Sanitation-linked livelihoods project: Six key insights from a learning study
Over the last four years, several Indian states have made strides to empower collectives of women and other vulnerable communities—like transgender people and persons with disabilities (PwD)—to operate and maintain sanitation enterprises and for the provision of sanitation service delivery. This follows the 2018 launch of the Swachh Bharat Mission and the Deendayal Antyodaya Yojana-National Urban Livelihoods Mission (SBM-DAY-NULM) convergence guidelines that provide the Urban Local Bodies (ULBs) with a roadmap to create livelihoods by collectivizing the vulnerable groups and engaging them in sanitation enterprises. To understand how this initiative is working, and to draw lessons from the government’s efforts, 3ie undertook a year-long learning study in six cities across Odisha, Tamil Nadu, and Telangana. To know about the feasibility and sustainability of collective-led sanitation work, we used qualitative research methods, including in-depth interviews, focus group discussions and unstructured observations of sanitation facilities. In this blog, we discuss the key findings emerging from our study—supported by the Bill & Melinda Gates Foundation (BMGF) and conducted in partnership with the Technical Support Units (TSUs) of the states.
1. Stable income during the COVID-19 lockdown
The outbreak of COVID-19, and the lack of employment opportunities due to lockdown, resulted in the demand and uptake of sanitation work by collective members, as it offered a source of income during the time of crisis. Many collectives, which had initially been hesitant to engage with sanitation work due to caste stigmas, started taking up sanitation work due to a lack of other employment avenues. Collectives with members from different castes engaged in sanitation work, in both solid and liquid waste management. The following table shows the different types of sanitation enterprise models managed by collectives and the income generated from these enterprises.
The income earned through this work by women was being used to provide better educational opportunities for their children. While the women were grateful for this opportunity, they did not want their children to continue in the sanitation profession.
2. Increased recognition and respect
We observed that transgender people, PwD or women from the most marginalized sections who engaged in sanitation work valued it more than other women collectives. Apart from offering a steady source of income, it was also a way to reintegrate them into society. Since it was a government intervention, it was also a source of validation. Some of them have been recognized as role models and awarded by the ULB or state government for their good work through accolades and recognition.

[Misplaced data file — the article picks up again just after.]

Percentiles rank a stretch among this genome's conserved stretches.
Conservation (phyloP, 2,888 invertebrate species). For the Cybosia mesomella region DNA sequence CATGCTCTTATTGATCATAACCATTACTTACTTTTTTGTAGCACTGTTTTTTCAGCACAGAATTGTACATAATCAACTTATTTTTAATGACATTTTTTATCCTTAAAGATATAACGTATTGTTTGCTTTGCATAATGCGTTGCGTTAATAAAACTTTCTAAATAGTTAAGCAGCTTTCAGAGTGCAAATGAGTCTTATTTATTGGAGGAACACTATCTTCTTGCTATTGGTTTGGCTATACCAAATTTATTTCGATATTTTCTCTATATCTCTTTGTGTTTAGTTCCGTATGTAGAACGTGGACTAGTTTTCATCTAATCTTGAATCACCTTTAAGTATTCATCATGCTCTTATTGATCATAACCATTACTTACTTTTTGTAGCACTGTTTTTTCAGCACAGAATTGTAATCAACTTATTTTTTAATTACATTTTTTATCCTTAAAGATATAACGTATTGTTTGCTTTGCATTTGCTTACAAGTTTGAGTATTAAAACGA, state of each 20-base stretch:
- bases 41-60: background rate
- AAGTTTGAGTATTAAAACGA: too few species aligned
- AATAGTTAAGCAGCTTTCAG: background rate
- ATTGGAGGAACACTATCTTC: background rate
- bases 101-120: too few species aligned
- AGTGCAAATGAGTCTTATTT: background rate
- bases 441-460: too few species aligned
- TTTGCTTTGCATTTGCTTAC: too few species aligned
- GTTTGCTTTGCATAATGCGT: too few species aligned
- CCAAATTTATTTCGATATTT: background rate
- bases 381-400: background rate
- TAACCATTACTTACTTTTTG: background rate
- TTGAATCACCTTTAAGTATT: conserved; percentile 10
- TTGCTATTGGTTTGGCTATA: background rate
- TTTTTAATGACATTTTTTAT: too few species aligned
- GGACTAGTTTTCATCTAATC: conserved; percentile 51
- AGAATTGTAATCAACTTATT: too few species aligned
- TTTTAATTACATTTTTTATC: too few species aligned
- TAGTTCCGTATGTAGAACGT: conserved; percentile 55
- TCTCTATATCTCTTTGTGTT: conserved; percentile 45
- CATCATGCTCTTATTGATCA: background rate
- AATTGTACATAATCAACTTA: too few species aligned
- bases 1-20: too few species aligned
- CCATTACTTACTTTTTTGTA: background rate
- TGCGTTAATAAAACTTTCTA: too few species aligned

3. Caste-based norms reinforced
While solid waste management workers belonged to different castes, workers in faecal sludge treatment plants were mostly from scheduled castes, who traditionally engage in sanitation work. Also, while women from different castes engaged as caretakers or resource persons for managing the community and public toilets, the cleaning work was mostly outsourced to people from scheduled castes. This was because of the stigma attached to sanitation work. These practices further reinforced the traditional caste norms of purity and pollution.
4. Payment delay challenges and efforts to mitigate them
Payment delays due to complex bureaucratic procedures across ULBs was a challenge, especially in the case of community and public toilets. The community and public toilet caretakers had to first submit the bills, which had to be cleared by the Sanitary Inspector before the file moved to the concerned ULB official. These processes took time, and the delay was often at the inception level, i.e., by the members of collectives filing the bills. Some states have now made strides to streamline the payment system and mitigate delays through direct bank linkages, and ensure payments are made on a fixed date of each month.
5. Women in sanitation: better income, more burden
Most women engaged in sanitation work through collectives reported that while husbands and other family members helped a little at home, their household responsibilities remained the same as before. This led to a double burden on them. In some places, women cleaners could go to clean the facilities only when accompanied by a male member and were expected to practice the veil at all times.
6. Men’s attitudes and poor civic behaviour counter the efforts of collectives
Miscreants causing damage to community and public toilets led to an increase in the cost of repair work, the burden of which usually fell on the caretaker. The issue of people consuming alcohol and causing damage to the toilet, and men threatening the safety and security of the caretaker within the facility was also reported. In locations with the pay-to-use system, community members often did not pay for the facilities after using them. This led to financial losses and challenges in maintaining the toilets amidst dwindling resources. In some cases, this also resulted in families of the women collective members dissuading them from undertaking the work.
Traditionally, sanitation work has been considered a marginal occupation. The government’s engagement with collectives in sanitation work has provided an impetus, not only towards improving the urban sanitation infrastructure, but also making the work professional, and in turn aspirational for the people engaged in it. Although the program is in its nascent stage and certain challenges remain, it offers the potential to empower marginalized members like the transgender people, PwD and women, and ensure they are not relegated to the periphery of society.